The main thing holding me back from trying what I suggested in the OP is that it would make some moves irrelevant since they reward certain in-game actions with XP.

  11. 3rd level going on 4th is definitely more reasonable. That’s only (!) ~15 misses across two sessions.

    Is it fair to say that this PC is always jumping in and getting in the thick of things? And rolling a miss, making things go south, resulting in them making more rolls and getting more misses… that sort of thing?

    What’s the other PC up to during this? Misses are a good time to shift the spotlight. “Cleric, the goblins swarm over your buddy, you see him born down under a pile of a snarling yellow teeth and stabby stabby! And you think you hear more goblins coming. What do you do?” This helps prevent one player from making moves over and over, as well as sharing the spotlight more equitably.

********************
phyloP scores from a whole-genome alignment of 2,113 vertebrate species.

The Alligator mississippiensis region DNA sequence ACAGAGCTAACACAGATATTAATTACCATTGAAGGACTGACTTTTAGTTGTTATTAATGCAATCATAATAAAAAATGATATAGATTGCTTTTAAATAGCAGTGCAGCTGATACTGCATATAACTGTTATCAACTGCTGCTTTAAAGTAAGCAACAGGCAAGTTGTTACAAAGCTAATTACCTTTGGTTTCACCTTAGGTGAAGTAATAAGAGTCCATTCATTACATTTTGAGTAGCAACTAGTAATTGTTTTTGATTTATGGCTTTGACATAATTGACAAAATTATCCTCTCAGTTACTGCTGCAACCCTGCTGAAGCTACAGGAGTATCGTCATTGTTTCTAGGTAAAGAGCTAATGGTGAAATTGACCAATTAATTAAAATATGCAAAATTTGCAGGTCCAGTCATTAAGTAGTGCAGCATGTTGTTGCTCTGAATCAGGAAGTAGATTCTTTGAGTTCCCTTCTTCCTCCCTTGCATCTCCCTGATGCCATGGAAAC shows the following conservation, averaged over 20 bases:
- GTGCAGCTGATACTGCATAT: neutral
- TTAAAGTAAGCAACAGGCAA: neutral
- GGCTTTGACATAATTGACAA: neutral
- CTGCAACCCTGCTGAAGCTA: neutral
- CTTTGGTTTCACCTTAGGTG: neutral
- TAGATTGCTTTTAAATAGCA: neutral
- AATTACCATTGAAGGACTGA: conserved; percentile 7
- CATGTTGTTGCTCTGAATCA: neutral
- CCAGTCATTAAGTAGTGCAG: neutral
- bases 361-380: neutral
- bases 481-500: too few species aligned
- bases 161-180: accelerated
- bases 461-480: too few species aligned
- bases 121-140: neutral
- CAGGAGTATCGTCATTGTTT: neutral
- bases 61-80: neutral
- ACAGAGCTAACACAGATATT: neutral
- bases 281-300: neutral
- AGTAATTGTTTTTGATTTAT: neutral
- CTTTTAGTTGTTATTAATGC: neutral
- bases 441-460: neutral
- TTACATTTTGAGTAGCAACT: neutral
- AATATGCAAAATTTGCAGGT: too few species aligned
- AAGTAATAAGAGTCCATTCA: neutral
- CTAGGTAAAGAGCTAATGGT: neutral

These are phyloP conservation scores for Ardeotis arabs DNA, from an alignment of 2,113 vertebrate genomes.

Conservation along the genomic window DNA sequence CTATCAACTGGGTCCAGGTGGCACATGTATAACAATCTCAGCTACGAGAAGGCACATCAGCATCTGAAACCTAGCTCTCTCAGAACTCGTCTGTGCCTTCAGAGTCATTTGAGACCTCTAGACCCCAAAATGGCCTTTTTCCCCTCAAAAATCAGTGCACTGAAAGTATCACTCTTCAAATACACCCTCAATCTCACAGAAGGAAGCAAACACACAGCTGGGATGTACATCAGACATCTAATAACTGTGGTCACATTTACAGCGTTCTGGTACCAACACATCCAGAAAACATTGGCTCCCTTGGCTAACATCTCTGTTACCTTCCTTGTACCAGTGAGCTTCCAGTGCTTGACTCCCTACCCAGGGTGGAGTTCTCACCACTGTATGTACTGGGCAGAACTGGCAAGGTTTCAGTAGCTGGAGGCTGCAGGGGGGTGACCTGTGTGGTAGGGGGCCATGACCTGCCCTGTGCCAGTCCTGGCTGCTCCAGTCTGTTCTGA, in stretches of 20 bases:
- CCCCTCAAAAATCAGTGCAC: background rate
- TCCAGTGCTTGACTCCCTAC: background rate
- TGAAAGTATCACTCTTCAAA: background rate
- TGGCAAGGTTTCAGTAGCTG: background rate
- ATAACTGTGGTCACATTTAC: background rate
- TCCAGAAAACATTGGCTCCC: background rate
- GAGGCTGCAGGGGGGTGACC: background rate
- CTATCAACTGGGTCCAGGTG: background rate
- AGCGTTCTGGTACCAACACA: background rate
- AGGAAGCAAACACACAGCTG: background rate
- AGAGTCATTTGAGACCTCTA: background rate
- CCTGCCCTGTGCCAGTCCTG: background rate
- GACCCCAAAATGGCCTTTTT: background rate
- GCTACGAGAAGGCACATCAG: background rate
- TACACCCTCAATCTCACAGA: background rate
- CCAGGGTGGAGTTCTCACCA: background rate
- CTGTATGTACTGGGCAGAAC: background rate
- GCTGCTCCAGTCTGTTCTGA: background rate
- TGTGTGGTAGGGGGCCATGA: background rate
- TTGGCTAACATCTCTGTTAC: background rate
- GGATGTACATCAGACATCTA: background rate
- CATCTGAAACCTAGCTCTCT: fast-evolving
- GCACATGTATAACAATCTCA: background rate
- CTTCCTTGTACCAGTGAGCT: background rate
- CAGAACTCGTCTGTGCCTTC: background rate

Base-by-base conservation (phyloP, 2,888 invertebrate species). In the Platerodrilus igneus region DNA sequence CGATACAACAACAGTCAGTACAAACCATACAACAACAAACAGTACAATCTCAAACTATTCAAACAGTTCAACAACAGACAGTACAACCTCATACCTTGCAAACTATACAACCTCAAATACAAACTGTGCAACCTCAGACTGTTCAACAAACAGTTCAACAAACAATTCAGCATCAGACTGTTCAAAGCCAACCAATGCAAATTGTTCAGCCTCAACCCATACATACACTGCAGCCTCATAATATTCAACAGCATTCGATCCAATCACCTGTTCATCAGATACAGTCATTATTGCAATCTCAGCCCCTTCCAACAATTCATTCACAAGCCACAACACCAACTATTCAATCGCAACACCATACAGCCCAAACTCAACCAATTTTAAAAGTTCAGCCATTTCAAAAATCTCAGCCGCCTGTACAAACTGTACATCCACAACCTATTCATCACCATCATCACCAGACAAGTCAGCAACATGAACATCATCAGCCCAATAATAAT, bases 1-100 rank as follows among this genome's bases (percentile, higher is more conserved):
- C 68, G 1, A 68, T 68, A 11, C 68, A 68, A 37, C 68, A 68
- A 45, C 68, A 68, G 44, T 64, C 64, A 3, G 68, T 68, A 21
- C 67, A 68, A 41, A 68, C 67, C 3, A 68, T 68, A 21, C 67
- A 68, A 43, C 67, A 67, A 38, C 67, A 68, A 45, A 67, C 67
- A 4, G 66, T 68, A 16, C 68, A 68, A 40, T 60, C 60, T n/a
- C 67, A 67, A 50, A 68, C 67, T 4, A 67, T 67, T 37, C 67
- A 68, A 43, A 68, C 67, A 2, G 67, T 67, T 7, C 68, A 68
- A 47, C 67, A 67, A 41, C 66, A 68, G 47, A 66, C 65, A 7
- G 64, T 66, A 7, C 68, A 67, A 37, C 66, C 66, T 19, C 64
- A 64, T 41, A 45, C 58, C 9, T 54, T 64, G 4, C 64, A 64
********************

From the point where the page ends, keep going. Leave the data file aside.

Likewise, if the PCs aren’t physically proximate to each other, try “zooming out” your moves. For example, say the fighter (?) is off getting into trouble and misses a hack and slash with the gobbos…

    Separate Them: Fighter, your blade cuts a bloody swath through them but they just keep coming, swarming over you and bearing you down and everything goes dark. Okay, Cleric, you’ve been following the fighter’s trail, right? Well, after a few minutes you find that room, goblin blood and bits splattered all about, and there’s this bloody trail leading further into the dungeon, what do you do?

    Tell Them the Consequences: Fighter, you cut a bunch down but more keep swarming out of the warrens. You can make a stand here, but you’ll be overwhelmed pretty soon. What do you do?